In those cases in which an explosive triggering acoustic event is detected and located, the brief audio snippets are sent to ShotSpotter's Real Time Incident Review Center (IRC) for analysis and alert qualification by highly trained experts in gunshot acoustics. Within seconds, ShotSpotter's IRC sends those qualified gunfire alerts directly to a dispatch center, PSAP, patrol officers or other agencies for an effective, coordinated response. The gunfire alerts that the ShotSpotter system delivers to our police agency clients provide a digital record of violent gun crimes in progress, including minimally brief snippets of audio recordings of those crimes. For any given illegal gunfire incident, that snippet can only contain a few seconds of audio before the first shot and after the last shot. The purpose of these short seconds of audio on either end of the gunshots is to allow a human reviewing in the incident to clearly tell when the shooting starts and stops, including judges and juries during possible future criminal proceedings.
As mentioned above, the entire system is intentionally designed not to allow “live listening” of any sort. There is no “listen” button available to law enforcement, or to the staff of our Incident Review Center, except the buttons which replay the specific few seconds of incident audio surrounding an impulse noise determined to likely have originated from an explosive source.
ShotSpotter sensors do not have the ability to listen to indoor conversations. They are located in such a fashion to not have the ability to overhear normal speech or conversations on public streets. There have been three extremely rare “edge cases” (3 out of approximately 3 million incidents detected in the past 10 years), in which a human voice yelling loudly in a public street at the scene of a gunfire incident was overheard for a very brief period (a few seconds) just before or just after a gunshot incident. It would be incorrect factually that ShotSpotter sensors are constantly transmitting audio streams, or somehow have been reconfigured to listen to private conversations. In all cases, the words were yelled loudly, in a public place, at the scene of a gunfire-related crime, and within a few seconds of that event.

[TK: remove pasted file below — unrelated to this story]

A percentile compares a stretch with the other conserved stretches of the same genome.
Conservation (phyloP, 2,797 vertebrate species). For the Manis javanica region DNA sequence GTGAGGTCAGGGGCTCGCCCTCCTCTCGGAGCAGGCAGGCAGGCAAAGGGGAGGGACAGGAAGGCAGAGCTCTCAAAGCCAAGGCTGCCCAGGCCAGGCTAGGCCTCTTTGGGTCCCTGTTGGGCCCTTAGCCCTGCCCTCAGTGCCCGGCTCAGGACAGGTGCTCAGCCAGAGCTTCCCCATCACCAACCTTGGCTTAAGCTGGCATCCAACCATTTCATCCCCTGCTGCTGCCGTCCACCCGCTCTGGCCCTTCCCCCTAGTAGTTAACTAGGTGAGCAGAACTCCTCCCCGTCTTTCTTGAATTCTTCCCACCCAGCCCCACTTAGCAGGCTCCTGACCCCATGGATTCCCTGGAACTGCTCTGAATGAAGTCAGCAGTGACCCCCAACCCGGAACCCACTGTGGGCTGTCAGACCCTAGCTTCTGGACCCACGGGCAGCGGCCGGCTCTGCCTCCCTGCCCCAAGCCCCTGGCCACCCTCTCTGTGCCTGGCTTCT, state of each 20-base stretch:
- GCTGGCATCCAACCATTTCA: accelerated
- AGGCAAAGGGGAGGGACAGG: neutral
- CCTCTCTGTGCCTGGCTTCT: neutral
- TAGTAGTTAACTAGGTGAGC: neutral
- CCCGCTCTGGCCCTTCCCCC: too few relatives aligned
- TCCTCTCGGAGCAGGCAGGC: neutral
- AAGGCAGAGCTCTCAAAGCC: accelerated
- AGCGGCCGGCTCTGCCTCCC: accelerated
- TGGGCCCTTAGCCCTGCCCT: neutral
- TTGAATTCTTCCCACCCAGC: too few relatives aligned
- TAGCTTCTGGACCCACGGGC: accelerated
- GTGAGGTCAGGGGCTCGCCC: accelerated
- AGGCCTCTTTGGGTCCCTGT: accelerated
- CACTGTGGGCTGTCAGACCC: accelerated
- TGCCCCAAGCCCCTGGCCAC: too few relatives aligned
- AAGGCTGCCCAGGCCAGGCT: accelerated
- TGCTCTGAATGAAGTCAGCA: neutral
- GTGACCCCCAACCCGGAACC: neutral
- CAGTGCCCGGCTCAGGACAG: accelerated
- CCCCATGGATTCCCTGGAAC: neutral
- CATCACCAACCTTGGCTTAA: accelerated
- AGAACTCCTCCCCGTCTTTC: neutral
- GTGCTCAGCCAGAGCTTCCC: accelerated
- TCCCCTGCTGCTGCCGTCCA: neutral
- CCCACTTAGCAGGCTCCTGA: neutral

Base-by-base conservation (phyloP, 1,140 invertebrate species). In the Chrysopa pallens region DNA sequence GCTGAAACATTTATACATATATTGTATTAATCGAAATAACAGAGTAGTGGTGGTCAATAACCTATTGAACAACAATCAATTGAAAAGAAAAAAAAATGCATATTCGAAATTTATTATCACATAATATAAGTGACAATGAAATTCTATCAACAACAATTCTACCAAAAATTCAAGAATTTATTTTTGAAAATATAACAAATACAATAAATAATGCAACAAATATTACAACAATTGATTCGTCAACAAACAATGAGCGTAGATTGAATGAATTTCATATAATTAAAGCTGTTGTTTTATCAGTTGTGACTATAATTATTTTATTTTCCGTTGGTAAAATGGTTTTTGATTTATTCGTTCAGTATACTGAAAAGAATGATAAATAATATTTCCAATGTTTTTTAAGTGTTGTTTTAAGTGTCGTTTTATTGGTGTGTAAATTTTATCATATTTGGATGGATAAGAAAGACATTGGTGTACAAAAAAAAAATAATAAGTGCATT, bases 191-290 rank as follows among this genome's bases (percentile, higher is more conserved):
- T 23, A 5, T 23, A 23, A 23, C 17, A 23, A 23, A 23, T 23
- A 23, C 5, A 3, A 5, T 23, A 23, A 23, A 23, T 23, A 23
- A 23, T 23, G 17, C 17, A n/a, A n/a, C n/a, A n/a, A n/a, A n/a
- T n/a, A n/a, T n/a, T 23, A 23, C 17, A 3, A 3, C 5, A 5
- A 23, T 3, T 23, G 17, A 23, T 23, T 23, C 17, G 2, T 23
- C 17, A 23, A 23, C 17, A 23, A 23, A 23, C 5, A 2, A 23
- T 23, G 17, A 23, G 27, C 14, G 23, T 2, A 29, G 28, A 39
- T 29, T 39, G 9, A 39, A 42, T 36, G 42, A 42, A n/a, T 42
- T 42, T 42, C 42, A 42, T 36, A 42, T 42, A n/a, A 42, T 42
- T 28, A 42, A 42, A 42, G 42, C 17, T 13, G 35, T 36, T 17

If you are still with us, here are some additional details:
All servers and software used to process, store and protect data are managed and maintained by ShotSpotter. Police agencies subscribe to the hosted service on an annual basis, radically streamlining the cost and complexity of using gunfire alert and analysis to enhance awareness, response and community safety. ShotSpotter owns these data and does not release to anyone other than the customers under contract and according to the terms of that contract, thus further ensuring the safety and security of the data. Customers do not have administrative access to our servers, software, sensors, or any other means to circumvent ShotSpotter’s security and privacy measures.
ShotSpotter has taken appropriate security approaches to prevent anyone or any entity from gaining unauthorized access to our systems including our processors, networks or sensors. In addition to the fact that the system is designed not to permit live streaming audio, even if an intruder were to take control of our data center and network, they could not “make” a sensor deployed in the field stream audio. It simply isn’t possible: the sensors operate on a proprietary protocol and intentionally do not contain code which permits them to stream audio. Asymmetric key encryption is used to control access to sensors, and ShotSpotter employees are required to use dual-factor authentication to gain access to most critical systems.
In the event that the ShotSpotter system fails to detect an incident, it is ShotSpotter’s policy only to respond to requests for incident data or audio related to specific, verified gunfire incidents. In no event does incident audio extend beyond 2 seconds before and 4 seconds after an incident.
In addition to all of these technical and security measures taken to protect privacy and prevent misuse, ShotSpotter has adopted a human resources policy to ensure that employees and contractors adhere to our privacy policies.
In the end, we believe that the privacy of our citizens and the community and social benefits of decreased gun violence are not at odds with each other. Our ultimate goal is to ensure that both are satisfied. We believe we have taken all reasonable and necessary precautions to assure a robust and strong privacy posture. We will continue to review, revise—and strengthen if necessary—these policies.